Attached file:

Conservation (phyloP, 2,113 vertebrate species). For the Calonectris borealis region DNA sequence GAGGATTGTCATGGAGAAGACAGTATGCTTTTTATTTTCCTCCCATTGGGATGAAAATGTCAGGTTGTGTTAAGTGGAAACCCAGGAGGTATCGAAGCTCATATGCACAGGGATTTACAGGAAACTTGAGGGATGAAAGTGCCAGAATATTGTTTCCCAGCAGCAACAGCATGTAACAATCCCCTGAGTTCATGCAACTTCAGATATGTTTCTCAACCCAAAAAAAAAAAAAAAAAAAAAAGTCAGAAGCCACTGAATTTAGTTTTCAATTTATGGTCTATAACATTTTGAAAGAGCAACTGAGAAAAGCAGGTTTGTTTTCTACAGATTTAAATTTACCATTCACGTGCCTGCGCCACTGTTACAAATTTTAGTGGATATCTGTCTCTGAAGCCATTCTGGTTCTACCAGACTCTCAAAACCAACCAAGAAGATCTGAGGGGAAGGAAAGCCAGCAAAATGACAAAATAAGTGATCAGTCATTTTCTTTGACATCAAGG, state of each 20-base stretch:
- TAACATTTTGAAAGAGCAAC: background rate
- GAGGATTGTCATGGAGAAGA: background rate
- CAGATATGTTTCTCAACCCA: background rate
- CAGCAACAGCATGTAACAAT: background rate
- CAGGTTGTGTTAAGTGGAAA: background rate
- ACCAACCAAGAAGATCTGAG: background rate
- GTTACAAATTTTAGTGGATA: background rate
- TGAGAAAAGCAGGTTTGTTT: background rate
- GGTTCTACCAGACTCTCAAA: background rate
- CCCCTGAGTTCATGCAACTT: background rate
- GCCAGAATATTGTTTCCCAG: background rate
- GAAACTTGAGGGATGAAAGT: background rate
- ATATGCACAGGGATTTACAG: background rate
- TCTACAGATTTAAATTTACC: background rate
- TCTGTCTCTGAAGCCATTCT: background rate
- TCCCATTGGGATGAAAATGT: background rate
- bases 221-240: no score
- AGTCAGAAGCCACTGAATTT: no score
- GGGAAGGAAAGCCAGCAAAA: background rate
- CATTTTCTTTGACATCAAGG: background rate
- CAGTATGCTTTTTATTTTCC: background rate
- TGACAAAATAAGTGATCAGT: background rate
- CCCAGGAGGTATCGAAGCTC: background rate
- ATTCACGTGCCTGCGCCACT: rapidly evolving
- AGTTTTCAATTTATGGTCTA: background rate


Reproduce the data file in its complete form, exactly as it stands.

Conservation (phyloP, 2,113 vertebrate species). For the Calonectris borealis region DNA sequence GAGGATTGTCATGGAGAAGACAGTATGCTTTTTATTTTCCTCCCATTGGGATGAAAATGTCAGGTTGTGTTAAGTGGAAACCCAGGAGGTATCGAAGCTCATATGCACAGGGATTTACAGGAAACTTGAGGGATGAAAGTGCCAGAATATTGTTTCCCAGCAGCAACAGCATGTAACAATCCCCTGAGTTCATGCAACTTCAGATATGTTTCTCAACCCAAAAAAAAAAAAAAAAAAAAAAGTCAGAAGCCACTGAATTTAGTTTTCAATTTATGGTCTATAACATTTTGAAAGAGCAACTGAGAAAAGCAGGTTTGTTTTCTACAGATTTAAATTTACCATTCACGTGCCTGCGCCACTGTTACAAATTTTAGTGGATATCTGTCTCTGAAGCCATTCTGGTTCTACCAGACTCTCAAAACCAACCAAGAAGATCTGAGGGGAAGGAAAGCCAGCAAAATGACAAAATAAGTGATCAGTCATTTTCTTTGACATCAAGG, state of each 20-base stretch:
- TAACATTTTGAAAGAGCAAC: background rate
- GAGGATTGTCATGGAGAAGA: background rate
- CAGATATGTTTCTCAACCCA: background rate
- CAGCAACAGCATGTAACAAT: background rate
- CAGGTTGTGTTAAGTGGAAA: background rate
- ACCAACCAAGAAGATCTGAG: background rate
- GTTACAAATTTTAGTGGATA: background rate
- TGAGAAAAGCAGGTTTGTTT: background rate
- GGTTCTACCAGACTCTCAAA: background rate
- CCCCTGAGTTCATGCAACTT: background rate
- GCCAGAATATTGTTTCCCAG: background rate
- GAAACTTGAGGGATGAAAGT: background rate
- ATATGCACAGGGATTTACAG: background rate
- TCTACAGATTTAAATTTACC: background rate
- TCTGTCTCTGAAGCCATTCT: background rate
- TCCCATTGGGATGAAAATGT: background rate
- bases 221-240: no score
- AGTCAGAAGCCACTGAATTT: no score
- GGGAAGGAAAGCCAGCAAAA: background rate
- CATTTTCTTTGACATCAAGG: background rate
- CAGTATGCTTTTTATTTTCC: background rate
- TGACAAAATAAGTGATCAGT: background rate
- CCCAGGAGGTATCGAAGCTC: background rate
- ATTCACGTGCCTGCGCCACT: rapidly evolving
- AGTTTTCAATTTATGGTCTA: background rate